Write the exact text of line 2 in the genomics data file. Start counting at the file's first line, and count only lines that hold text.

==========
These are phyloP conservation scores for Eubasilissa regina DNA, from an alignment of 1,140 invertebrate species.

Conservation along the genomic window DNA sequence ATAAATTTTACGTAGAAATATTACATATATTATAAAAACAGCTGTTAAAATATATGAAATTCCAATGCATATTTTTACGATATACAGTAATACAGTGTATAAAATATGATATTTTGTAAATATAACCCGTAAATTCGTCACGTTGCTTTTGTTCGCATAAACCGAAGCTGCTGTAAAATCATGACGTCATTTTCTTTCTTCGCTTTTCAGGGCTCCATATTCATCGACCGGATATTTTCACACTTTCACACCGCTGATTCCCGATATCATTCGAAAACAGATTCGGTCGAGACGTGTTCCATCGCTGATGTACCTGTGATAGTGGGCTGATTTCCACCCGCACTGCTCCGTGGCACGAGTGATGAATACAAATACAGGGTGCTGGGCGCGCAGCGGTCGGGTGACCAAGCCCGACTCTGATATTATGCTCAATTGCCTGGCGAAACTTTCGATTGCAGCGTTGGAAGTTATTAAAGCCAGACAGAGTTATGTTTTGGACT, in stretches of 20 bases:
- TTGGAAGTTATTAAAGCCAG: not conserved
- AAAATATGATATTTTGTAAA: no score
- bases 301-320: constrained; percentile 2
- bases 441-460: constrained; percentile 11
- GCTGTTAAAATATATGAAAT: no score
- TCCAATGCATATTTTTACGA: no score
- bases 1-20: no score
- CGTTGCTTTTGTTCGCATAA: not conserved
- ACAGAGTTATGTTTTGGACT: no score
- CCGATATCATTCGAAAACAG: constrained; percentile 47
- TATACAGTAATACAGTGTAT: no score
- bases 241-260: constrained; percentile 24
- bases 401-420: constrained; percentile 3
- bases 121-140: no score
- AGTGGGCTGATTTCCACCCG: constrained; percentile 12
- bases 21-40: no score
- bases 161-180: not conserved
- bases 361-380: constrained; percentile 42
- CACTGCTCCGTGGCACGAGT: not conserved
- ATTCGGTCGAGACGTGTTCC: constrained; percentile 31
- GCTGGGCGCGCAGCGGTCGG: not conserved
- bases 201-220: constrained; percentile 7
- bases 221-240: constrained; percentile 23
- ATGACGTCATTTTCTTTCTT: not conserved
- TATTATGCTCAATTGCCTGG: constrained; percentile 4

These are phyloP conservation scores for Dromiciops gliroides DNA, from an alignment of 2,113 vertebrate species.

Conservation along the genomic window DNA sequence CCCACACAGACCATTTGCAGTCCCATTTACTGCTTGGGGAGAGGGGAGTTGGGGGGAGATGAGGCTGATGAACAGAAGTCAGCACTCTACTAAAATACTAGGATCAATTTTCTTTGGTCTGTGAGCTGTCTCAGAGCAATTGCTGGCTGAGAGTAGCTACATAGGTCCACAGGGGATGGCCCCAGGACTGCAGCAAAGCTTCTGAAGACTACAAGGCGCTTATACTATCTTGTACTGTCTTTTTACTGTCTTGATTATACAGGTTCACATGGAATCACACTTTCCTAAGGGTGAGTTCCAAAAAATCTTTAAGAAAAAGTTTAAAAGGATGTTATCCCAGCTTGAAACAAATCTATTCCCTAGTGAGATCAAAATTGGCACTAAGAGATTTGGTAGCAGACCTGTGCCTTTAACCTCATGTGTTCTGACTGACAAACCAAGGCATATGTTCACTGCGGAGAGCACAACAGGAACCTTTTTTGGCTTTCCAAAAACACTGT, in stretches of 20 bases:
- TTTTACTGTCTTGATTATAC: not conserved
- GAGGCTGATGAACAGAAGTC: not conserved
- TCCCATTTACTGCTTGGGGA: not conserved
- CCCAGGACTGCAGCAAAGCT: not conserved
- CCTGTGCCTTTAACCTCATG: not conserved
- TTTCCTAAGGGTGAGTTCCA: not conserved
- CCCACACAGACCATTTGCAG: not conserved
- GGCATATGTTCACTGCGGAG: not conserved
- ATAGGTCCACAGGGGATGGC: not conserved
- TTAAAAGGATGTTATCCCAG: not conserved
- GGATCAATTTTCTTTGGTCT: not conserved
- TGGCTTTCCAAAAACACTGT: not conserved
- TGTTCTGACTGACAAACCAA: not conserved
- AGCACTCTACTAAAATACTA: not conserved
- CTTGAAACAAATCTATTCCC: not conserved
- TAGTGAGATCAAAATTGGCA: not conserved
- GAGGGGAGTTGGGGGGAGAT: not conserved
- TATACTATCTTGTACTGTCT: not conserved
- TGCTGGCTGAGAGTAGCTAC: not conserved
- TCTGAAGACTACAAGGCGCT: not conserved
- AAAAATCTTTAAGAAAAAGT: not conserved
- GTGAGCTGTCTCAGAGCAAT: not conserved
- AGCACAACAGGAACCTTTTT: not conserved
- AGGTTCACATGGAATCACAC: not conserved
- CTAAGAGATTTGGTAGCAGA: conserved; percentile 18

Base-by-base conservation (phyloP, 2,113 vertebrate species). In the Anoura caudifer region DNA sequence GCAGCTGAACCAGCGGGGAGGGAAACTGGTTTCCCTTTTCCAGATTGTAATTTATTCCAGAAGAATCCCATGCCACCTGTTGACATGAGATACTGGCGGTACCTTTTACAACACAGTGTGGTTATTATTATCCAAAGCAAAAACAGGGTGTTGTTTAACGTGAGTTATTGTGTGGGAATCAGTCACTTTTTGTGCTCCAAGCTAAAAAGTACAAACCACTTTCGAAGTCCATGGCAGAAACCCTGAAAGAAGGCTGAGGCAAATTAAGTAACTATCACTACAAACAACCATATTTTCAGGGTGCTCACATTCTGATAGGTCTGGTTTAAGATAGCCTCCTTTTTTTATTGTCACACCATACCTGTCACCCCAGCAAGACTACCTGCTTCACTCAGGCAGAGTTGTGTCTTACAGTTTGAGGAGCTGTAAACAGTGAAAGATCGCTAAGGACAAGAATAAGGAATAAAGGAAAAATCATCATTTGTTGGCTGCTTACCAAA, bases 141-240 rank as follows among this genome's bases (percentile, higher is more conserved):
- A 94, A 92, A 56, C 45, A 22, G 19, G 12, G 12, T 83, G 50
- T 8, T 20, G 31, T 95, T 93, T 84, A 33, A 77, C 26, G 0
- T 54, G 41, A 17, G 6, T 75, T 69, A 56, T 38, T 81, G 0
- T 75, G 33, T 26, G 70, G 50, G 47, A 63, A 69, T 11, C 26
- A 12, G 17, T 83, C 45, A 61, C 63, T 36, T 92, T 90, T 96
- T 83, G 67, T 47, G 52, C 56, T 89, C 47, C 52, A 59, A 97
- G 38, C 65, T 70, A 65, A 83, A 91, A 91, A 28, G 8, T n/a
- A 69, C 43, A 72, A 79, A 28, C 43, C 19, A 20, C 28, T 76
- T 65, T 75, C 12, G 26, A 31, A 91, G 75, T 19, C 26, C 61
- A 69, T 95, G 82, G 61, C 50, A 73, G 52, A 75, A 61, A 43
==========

Conservation along the genomic window DNA sequence ATAAATTTTACGTAGAAATATTACATATATTATAAAAACAGCTGTTAAAATATATGAAATTCCAATGCATATTTTTACGATATACAGTAATACAGTGTATAAAATATGATATTTTGTAAATATAACCCGTAAATTCGTCACGTTGCTTTTGTTCGCATAAACCGAAGCTGCTGTAAAATCATGACGTCATTTTCTTTCTTCGCTTTTCAGGGCTCCATATTCATCGACCGGATATTTTCACACTTTCACACCGCTGATTCCCGATATCATTCGAAAACAGATTCGGTCGAGACGTGTTCCATCGCTGATGTACCTGTGATAGTGGGCTGATTTCCACCCGCACTGCTCCGTGGCACGAGTGATGAATACAAATACAGGGTGCTGGGCGCGCAGCGGTCGGGTGACCAAGCCCGACTCTGATATTATGCTCAATTGCCTGGCGAAACTTTCGATTGCAGCGTTGGAAGTTATTAAAGCCAGACAGAGTTATGTTTTGGACT, in stretches of 20 bases: